by Mary Ellen Dreher
Research and scientific studies are so important. My story shows how two such studies helped determine my course of action.
The Study that Guided Me Toward Testing
“We invite you to participate in the Tapestry study, whose goal it is to understand how patient care may be impacted when results from DNA sequencing of 11 genes for hereditary cancer are in the medical record,” stated the message in my e-mail.
Hmmmm…my attention was captured. Should I consider a genetic study or is this a bad idea? I did have ovarian cancer when I was 38 years old but that was 25 years ago, and I have not had a recurrence or another cancer diagnosis. I have no family history of breast or ovarian cancer, and I am pretty sure I don’t have any genetic mutations for cancer. But I do have a daughter who has become concerned about her risk of ovarian cancer. If all this testing were to come back negative, it would provide her with peace of mind.
Nine months after signing up for the study I got the results. “You were found to have an actionable variant in the BRCA2 gene that is associated with a genetic condition called Hereditary Breast and Ovarian Cancer (HBOC). Individuals with HBOC have an increased risk for certain types of cancer, including breast, ovarian, prostate, and others.”
A numbness spread over me. I was then 63 years old and had lived 25 years without a cancer recurrence. I have no desire to make any “might be possible cancer” possibilities a focus of my life. But the question remains: Should I ignore what was maybe better unknown or try to pursue interventions to attempt to prevent what might happen? The first step I took was to be retested by another reputable company to make sure that my initial test result was accurate. This retest confirms the original finding of a “pathogenic variant (mutation) in the BRCA2 gene associated with Hereditary Breast and Ovarian Cancer syndrome.”
Decisions to be Made
According to the Mayo Clinic, BRCA2 is associated with higher lifetime risks for developing breast and ovarian cancers: a 45 to 83 percent risk of breast cancer by age 70 (the average risk for the general population is 12 percent) and a 27 percent risk of developing ovarian cancer by age 80 (the general population has a 1 to 2 percent risk). Compared to the general population, BRCA2 mutations are also associated with a higher risk of pancreatic cancers and melanoma.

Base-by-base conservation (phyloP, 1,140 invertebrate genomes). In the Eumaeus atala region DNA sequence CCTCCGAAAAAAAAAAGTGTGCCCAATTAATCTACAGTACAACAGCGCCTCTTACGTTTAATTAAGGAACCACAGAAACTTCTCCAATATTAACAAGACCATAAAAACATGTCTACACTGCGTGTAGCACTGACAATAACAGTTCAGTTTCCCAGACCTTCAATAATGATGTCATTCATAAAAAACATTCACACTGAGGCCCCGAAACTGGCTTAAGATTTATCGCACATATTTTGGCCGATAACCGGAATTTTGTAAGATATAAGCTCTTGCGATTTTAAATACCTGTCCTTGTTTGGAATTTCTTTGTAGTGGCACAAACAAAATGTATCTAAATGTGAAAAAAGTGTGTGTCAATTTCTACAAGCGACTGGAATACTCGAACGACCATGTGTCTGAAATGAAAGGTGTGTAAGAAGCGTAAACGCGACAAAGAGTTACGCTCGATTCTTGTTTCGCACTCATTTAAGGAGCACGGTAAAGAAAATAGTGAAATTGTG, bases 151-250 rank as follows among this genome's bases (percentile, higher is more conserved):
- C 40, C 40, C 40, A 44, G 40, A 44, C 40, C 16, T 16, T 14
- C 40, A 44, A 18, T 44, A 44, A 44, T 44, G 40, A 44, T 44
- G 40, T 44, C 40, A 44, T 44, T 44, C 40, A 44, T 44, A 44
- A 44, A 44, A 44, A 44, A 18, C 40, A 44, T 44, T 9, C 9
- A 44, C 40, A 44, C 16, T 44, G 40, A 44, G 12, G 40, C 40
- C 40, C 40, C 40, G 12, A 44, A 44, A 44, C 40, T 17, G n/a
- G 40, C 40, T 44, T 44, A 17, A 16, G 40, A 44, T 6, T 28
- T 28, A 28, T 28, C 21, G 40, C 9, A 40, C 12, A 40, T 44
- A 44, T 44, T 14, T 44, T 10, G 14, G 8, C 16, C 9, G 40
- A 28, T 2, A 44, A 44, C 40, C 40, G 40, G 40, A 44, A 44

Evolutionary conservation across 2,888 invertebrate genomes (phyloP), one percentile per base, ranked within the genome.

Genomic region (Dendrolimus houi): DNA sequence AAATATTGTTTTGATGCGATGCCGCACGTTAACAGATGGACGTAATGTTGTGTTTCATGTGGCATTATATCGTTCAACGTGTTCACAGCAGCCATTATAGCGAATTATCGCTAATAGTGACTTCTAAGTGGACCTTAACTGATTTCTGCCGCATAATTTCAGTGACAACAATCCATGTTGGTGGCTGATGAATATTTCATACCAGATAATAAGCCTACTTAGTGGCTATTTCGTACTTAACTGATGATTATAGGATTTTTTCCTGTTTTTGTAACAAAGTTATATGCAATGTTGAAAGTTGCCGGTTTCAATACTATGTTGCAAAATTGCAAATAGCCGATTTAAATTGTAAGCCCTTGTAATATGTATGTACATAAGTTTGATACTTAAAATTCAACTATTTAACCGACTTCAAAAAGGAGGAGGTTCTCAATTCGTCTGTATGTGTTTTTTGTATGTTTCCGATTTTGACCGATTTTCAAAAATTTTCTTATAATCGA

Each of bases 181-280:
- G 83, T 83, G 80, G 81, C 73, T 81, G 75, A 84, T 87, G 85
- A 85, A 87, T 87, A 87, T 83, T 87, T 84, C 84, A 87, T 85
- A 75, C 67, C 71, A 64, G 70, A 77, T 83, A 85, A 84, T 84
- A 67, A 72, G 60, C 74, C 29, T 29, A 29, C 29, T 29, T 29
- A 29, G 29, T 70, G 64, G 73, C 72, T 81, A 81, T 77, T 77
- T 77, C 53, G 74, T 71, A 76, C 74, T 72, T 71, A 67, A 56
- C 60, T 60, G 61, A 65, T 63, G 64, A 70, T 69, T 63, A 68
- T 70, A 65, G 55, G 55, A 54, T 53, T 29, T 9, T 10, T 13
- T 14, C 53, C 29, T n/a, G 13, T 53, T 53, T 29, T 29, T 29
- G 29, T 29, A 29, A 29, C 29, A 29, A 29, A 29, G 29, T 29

If that isn’t depressing! My first reaction was to have a double mastectomy without reconstruction and get it over with. But after doing significant research on double mastectomies, I realized that they are not always benign surgeries. Many women have chronic pain afterward. Others have numbness and upper body muscle weakness. I am now a fairly healthy 64-year-old. I do not want a life where I am cancer-free yet debilitated and in constant pain.
I then met with a doctor from the breast clinic at Mayo Clinic. We went through my options: 1) Do nothing (this is not encouraged), 2) Have a double mastectomy, 3) Take aromatase inhibitors to help prevent cancer, and/or 4) Monitor with alternating mammograms and breast MRIs every six months.
Taking aromatase inhibitors sounds interesting but it is mostly a “hit-and-miss-maybe” approach. No one knows if I will actually get the kind of cancer that is prevented by drugs that block estrogen production and uptake. I strongly discounted their use after I read about the possible side effects: hot flashes, night sweats, joint pain (among 50 percent of those taking it), muscle pain and bone loss.
The Study that Helped Me Decide
Before I left my appointment, I was offered the opportunity to join another study, “GENetic Risk Estimation of Breast Cancer Prior to decisions on preventative therapy uptake, risk reduction surgery, or intensive imaging surveillance.” The polygenic risk score will take into account genetic risk factors, known as single nucleotide polymorphisms (SNPs) for breast cancer. This score is the result of analyzing 30 or more genes that influence whether a person develops cancer and projects an individual’s chance of developing breast cancer. I wondered if this study could provide me with the information I needed to make a definitive choice about the direction I should choose.
“I have good news.” These are the first words from the doctor’s mouth when I sit down with her later. “You are in the lowest seventh percentile on the polygenic risk scoring,” she says.
“Because you had a hysterectomy at age 38, you have just a 9 percent risk of developing breast cancer in the next five years, an 18 percent risk in 10 years, and a lifetime risk of 27 percent.” That figure is still high compared to the general population, but I now knew in which direction I should go. At least for now, I will alternate the mammogram and breast MRI every six months. If an abnormality shows up, I will opt immediately for a double mastectomy without reconstruction. Now that I have made this decision, I choose to live my life in freedom from fear, and God willing, to treasure each day for what it is.